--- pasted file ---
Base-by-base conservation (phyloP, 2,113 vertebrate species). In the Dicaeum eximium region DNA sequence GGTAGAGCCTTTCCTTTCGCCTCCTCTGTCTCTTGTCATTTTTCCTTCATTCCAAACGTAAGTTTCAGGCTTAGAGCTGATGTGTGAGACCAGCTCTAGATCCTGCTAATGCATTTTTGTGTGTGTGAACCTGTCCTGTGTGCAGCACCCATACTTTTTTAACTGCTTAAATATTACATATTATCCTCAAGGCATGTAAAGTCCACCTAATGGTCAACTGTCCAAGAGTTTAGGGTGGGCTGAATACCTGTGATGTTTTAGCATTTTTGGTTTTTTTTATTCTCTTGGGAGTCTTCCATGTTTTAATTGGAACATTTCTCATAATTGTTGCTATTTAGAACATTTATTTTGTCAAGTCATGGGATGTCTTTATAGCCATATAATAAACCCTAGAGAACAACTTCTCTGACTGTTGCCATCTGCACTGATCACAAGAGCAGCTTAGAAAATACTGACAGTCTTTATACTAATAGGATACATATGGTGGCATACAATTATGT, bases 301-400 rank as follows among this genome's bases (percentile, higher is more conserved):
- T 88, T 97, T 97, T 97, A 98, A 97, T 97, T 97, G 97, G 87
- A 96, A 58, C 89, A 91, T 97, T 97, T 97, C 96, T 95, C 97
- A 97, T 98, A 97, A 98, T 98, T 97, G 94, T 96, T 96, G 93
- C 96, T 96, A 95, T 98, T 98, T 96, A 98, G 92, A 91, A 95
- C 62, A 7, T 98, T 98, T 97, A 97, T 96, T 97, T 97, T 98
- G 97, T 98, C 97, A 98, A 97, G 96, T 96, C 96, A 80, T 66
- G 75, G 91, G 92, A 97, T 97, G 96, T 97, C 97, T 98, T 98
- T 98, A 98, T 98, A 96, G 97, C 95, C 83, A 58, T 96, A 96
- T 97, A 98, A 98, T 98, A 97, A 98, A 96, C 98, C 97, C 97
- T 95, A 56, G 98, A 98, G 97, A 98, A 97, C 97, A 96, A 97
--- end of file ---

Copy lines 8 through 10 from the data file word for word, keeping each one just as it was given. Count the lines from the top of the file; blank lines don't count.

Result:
- G 75, G 91, G 92, A 97, T 97, G 96, T 97, C 97, T 98, T 98
- T 98, A 98, T 98, A 96, G 97, C 95, C 83, A 58, T 96, A 96
- T 97, A 98, A 98, T 98, A 97, A 98, A 96, C 98, C 97, C 97